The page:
By calmness or by absence: all's in anger.

Menenius

Only fair speech.

Cominius

I think 'twill serve, if he

Can thereto frame his spirit.

Volumnia

He must, and will

Prithee now, say you will, and go about it.

Coriolanus

Must I go show them my unbarbed sconce?

Must I with base tongue give my noble heart

A lie that it must bear? Well, I will do't:

Yet, were there but this single plot to lose,

This mould of Marcius, they to dust should grind it

And throw't against the wind. To the market-place!

You have put me now to such a part which never

I shall discharge to the life.

Cominius

Come, come, we'll prompt you.

Volumnia

I prithee now, sweet son, as thou hast said

My praises made thee first a soldier, so,

To have my praise for this, perform a part

Thou hast not done before.

Coriolanus

Well, I must do't:

Away, my disposition, and possess me

Some harlot's spirit! my throat of war be turn'd,

Which quired with my drum, into a pipe

Small as an eunuch, or the virgin voice

That babies lulls asleep! the smiles of knaves

Tent in my cheeks, and schoolboys' tears take up

The glasses of my sight! a beggar's tongue

Make motion through my lips, and my arm'd knees,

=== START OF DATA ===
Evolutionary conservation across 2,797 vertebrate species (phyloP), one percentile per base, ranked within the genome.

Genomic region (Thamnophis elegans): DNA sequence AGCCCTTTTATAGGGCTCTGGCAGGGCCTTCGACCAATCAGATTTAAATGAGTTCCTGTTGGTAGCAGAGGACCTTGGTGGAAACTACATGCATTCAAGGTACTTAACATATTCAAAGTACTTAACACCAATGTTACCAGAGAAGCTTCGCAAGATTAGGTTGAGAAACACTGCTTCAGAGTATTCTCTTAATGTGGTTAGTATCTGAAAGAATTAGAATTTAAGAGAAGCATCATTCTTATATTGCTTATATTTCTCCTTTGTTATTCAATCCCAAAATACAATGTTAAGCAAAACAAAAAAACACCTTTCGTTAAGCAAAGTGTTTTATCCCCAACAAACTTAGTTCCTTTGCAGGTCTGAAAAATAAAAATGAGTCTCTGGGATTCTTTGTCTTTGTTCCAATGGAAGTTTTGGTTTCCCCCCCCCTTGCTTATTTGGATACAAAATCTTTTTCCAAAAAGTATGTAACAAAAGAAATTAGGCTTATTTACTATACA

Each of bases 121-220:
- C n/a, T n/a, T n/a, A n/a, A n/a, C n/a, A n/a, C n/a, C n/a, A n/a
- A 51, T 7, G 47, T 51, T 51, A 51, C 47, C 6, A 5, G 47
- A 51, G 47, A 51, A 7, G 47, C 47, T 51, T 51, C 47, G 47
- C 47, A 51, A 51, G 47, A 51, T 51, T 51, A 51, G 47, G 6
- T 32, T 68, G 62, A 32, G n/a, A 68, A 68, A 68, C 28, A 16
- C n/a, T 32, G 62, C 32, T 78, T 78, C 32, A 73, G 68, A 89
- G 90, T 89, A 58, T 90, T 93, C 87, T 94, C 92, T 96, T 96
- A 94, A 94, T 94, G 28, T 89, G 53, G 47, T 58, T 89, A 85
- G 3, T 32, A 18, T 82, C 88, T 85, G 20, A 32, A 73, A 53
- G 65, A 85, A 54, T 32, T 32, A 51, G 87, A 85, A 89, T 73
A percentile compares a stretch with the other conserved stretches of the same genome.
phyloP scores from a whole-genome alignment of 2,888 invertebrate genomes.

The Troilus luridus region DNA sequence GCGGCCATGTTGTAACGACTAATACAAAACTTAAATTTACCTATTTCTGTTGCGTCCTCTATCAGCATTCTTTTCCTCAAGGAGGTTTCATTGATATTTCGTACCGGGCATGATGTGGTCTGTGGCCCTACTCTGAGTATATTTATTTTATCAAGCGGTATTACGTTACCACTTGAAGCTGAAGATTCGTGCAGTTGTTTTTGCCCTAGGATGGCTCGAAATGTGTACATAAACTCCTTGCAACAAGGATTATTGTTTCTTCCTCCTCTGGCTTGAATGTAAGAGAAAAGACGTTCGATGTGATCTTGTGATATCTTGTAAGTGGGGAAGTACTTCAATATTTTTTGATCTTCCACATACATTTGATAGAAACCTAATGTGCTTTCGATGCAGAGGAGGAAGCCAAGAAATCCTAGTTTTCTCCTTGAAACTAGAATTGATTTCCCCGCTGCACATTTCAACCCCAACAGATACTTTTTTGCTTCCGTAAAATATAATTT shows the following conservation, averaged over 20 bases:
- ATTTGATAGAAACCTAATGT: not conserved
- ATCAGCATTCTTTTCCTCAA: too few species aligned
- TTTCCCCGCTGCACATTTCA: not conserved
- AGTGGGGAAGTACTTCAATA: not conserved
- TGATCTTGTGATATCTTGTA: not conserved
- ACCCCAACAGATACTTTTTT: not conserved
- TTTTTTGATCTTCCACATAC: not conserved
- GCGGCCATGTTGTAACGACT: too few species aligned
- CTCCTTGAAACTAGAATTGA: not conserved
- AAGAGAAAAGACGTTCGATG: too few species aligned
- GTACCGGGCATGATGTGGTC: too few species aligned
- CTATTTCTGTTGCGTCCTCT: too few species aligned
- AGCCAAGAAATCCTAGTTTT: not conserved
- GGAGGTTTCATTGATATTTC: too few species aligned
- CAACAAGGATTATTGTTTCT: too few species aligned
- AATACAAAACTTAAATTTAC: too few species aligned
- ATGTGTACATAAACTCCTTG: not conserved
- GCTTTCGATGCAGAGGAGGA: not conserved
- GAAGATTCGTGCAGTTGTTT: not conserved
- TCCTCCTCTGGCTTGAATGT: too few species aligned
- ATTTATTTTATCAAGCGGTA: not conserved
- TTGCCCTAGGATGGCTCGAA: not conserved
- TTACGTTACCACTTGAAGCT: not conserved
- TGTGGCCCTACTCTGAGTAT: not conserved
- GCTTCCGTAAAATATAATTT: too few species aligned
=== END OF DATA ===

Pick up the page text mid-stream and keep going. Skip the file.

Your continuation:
Who bow'd but in my stirrup, bend like his

That hath received an alms! I will not do't,

Lest I surcease to honour mine own truth

And by my body's action teach my mind

A most inherent baseness.

Volumnia

At thy choice, then:

To beg of thee, it is my more dishonour

Than thou of them. Come all to ruin; let

Thy mother rather feel thy pride than fear

Thy dangerous stoutness, for I mock at death

With as big heart as thou. Do as thou list

Thy valiantness was mine, thou suck'dst it from me,

But owe thy pride thyself.

Coriolanus

Pray, be content:

Mother, I am going to the market-place;

Chide me no more. I'll mountebank their loves,

Cog their hearts from them, and come home beloved

Of all the trades in Rome. Look, I am going:

Commend me to my wife. I'll return consul;

Or never trust to what my tongue can do

I' the way of flattery further.

Volumnia

Do your will.

Exit

Cominius

Away! the tribunes do attend you: arm yourself

To answer mildly; for they are prepared

With accusations, as I hear, more strong

Than are upon you yet.

Coriolanus

The word is 'mildly.' Pray you, let us go:

Let them accuse me by invention, I

Will answer in mine honour.

Menenius

Ay, but mildly.

Coriolanus

Well, mildly be it then. Mildly!

Exeunt